Longevity is not just impacted by classroom technology and replacement issues; specifiers also think about style. While commercial spaces often need to follow design trends and innovative esthetics to attract customers or new tenants, school buildings rely on basic designs.
“One thing that does not go out of style is thinking about light as just light, and not focusing on the fixture,” says Dear.
This means lighting that is well-integrated with the interior architecture, like coves and pockets.
Zimmerman agrees “the most timeless designs are going to be those where you cannot see the fixture at all.”
Quality of light is also an esthetic choice that may impact cost. Colour rendering index (CRI) is a quantitative measure of the ability of a light source to reveal the colours of various objects faithfully in comparison with an ideal or natural light source. Specifying luminaires with higher CRI may be viewed as an esthetic choice in a general classroom, but in some areas it is important for the activities performed in the space. For example, in a university science lab, the instructor may need to accurately demonstrate the different reactions of a chemical experiment. In a high school art room, students may require high CRI to represent colour accurately in the artwork.
As is the case with many building projects, design configuration, controls, style, features, etc., are subject to cost issues.
“Schools are being driven down, down, down in budget,” says Sam Hurt, principal at The Engineering Collaborative in Indianapolis, IN. “The last sizeable school project we did was not even considering dimmers.”
This point is crucial. While lighting designers and luminaire manufacturers may invent sophisticated solutions to classroom challenges, the budget has final say.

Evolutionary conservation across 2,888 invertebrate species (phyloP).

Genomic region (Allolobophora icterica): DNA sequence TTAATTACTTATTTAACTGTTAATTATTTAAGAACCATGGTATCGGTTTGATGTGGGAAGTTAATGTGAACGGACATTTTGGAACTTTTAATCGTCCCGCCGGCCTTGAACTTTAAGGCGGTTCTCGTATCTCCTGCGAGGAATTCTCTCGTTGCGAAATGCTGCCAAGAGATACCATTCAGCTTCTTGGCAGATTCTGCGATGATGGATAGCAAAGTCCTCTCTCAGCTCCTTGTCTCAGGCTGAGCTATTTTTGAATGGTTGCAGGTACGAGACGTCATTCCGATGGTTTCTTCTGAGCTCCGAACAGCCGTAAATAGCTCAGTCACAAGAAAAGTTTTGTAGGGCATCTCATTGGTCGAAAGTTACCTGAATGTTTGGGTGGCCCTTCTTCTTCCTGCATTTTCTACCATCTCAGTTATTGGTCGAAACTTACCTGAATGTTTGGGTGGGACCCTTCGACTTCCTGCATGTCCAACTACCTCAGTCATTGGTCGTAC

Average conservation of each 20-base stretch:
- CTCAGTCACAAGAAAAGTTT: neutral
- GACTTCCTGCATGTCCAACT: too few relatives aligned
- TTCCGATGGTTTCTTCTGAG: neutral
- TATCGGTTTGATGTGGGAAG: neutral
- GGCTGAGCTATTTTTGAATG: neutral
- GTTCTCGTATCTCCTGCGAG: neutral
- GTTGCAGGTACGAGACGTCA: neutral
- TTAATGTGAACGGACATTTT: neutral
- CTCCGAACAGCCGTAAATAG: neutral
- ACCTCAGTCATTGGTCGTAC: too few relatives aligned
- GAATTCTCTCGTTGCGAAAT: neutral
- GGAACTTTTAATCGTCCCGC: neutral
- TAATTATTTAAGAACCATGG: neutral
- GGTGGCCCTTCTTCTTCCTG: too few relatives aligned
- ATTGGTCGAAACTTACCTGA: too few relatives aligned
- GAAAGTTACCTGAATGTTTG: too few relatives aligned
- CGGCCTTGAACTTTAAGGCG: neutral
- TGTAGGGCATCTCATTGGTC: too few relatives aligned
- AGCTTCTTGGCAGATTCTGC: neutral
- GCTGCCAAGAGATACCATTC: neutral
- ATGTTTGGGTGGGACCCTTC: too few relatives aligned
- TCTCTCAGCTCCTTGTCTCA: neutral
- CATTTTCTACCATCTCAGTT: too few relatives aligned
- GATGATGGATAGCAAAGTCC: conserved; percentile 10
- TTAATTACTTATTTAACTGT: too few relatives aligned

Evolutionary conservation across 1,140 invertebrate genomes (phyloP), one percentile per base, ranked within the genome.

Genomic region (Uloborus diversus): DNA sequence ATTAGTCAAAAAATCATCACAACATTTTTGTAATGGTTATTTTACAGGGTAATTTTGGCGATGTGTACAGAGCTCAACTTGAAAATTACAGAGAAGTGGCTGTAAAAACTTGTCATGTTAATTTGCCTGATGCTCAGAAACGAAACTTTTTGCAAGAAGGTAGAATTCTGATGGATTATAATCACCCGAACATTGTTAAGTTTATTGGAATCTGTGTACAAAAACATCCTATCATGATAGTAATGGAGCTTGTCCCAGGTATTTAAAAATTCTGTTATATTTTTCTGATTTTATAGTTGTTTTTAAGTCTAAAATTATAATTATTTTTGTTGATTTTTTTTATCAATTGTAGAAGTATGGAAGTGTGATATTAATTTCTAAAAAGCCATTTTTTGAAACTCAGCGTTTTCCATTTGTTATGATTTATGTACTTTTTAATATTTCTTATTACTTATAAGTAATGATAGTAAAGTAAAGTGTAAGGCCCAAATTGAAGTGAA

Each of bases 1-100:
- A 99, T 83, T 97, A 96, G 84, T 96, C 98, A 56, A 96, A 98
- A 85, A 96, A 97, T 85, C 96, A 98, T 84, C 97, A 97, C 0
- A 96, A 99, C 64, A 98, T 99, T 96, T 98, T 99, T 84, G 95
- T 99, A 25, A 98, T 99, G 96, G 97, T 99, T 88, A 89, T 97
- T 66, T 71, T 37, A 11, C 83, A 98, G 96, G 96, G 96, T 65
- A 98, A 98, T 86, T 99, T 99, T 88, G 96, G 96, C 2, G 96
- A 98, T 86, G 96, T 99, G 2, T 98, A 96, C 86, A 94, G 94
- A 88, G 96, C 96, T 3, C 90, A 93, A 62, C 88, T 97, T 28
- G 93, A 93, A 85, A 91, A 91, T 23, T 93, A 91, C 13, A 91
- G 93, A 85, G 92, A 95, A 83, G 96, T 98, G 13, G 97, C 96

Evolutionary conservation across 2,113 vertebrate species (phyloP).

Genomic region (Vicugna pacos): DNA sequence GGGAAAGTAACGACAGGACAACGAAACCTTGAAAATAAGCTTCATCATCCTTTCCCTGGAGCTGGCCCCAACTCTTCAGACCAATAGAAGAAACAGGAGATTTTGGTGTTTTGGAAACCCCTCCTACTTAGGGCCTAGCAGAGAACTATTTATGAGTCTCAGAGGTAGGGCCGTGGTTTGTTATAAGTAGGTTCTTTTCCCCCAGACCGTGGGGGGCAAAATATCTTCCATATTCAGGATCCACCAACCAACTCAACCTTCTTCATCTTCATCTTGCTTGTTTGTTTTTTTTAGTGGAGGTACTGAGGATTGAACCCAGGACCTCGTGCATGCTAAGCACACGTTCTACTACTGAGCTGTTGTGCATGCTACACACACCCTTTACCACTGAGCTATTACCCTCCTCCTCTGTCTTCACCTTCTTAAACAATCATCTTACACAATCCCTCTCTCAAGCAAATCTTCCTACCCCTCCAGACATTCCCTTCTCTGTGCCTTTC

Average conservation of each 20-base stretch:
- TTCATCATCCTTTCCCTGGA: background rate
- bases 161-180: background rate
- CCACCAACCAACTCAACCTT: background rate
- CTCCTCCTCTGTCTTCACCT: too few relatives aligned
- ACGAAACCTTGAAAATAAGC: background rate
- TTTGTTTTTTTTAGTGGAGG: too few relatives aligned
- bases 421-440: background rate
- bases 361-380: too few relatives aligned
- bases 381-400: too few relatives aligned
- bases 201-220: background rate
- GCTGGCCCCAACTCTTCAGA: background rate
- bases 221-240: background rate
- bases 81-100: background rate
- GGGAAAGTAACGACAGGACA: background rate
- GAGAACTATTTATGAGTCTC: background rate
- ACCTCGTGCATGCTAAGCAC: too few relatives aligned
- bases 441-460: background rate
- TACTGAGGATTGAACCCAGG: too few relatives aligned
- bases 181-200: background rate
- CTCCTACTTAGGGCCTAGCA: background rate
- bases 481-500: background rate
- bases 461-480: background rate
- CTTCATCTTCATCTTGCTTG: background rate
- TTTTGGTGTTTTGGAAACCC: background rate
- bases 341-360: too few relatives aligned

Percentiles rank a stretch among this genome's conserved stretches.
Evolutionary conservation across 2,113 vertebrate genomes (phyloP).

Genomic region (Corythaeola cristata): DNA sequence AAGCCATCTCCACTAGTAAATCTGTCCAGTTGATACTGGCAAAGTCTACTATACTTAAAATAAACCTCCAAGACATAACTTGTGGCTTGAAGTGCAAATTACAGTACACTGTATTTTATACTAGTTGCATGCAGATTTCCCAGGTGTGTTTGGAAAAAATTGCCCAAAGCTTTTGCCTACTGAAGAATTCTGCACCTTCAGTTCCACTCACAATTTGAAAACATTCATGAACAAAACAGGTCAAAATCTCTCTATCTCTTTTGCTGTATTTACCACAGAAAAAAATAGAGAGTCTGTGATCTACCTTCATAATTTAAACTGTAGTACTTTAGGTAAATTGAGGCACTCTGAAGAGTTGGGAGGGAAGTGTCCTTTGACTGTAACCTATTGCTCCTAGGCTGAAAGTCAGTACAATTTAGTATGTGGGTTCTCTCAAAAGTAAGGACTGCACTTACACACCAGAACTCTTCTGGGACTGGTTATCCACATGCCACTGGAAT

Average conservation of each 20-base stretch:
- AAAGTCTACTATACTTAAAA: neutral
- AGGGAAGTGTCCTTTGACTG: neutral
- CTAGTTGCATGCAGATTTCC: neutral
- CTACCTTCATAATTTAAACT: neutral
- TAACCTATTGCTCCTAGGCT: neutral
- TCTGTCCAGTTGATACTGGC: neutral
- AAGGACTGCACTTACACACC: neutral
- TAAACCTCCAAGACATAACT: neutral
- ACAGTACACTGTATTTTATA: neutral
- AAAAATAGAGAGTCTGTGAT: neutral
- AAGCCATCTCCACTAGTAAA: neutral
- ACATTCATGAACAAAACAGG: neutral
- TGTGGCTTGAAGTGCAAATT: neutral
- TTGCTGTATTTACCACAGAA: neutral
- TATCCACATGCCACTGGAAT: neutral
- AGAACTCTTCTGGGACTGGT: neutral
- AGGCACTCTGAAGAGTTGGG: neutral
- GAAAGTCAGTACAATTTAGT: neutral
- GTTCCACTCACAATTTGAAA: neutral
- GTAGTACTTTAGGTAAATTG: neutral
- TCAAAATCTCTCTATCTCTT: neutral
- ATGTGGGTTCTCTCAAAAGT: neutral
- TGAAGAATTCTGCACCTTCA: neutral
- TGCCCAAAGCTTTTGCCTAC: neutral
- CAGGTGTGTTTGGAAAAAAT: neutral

At the same time, in some situations it may be practical to specify one luminaire serving multiple purposes—even if it impacts the individual cost. Lighting is getting less expensive every year as costs go down.
“There is already a desire to be able to use the same product for any application in a classroom,” says Hurt, “for the whiteboard, general illumination, or for low-level illumination.”
As long as the luminaire fits within the budget and can be easily controlled, it is possible a facility manager will purchase more multitasking lighting solutions. Hurt recollects a conference room project where the client wanted switched troffers and downlights on a dimmer for presentations, but it did not fit the budget.
“We ended up specifying troffers on a dimmer,” says Hurt.
When it comes to specialized features, specifiers often need owner buy-in.
“Designers can always sell features at a slight increase in cost if the client is interested and sees the benefit,” says Zimmerman.
For the latest innovations like daylighting, disinfection, acoustics, and the Internet of Things (IoT), it becomes a matter of educating stakeholders about the technology and its costs.
“We have to balance the need for the most current technology versus doing things we know are going to work but are not on the edge of where things are heading,” says Bencks.
Classroom needs are changing. Nobody can be 100 per cent certain what classroom design will look like in 20 years.
“Where is the future headed for our instructional spaces?” asks Bencks. “What is the role of the instructional space versus all the other ways students can be connected with data and information?”
Classrooms may become even more community based as everyone learns digitally.
Lighting technology is also changing. As new features develop, specifiers experiment with them during commercial projects and specify more conservatively for education projects.
For spaces like classrooms where basic lighting is specified at a lower price than other kinds of general lighting, this may be challenging.
Overall, it is still important to be creative when designing and specifying limited spaces, especially in the academia where so much activity happens.
“You have to think about the future in kind of an unlimited way, and then you need to bring it back to reality,” says Dear.
In classrooms, this may mean designing the optimal lighting configuration and ideal controls, then stepping back and asking which solutions can bring one close enough to that ideal.
Laurie Emery, LC, MIES, is healthcare market development manager for Visa Lighting. She is a former lighting designer with more than 20 years of experience working alongside architects, engineers, and interior designers on numerous interior and exterior projects for commercial, educational, retail, hospitality, senior living, and healthcare spaces. She can be reached at firstname.lastname@example.org.
Lindsay Emanuel is a writer and digital marketing specialist for Visa Lighting. She researches effective strategies for communication between specifiers and manufacturers. She can be reached at email@example.com.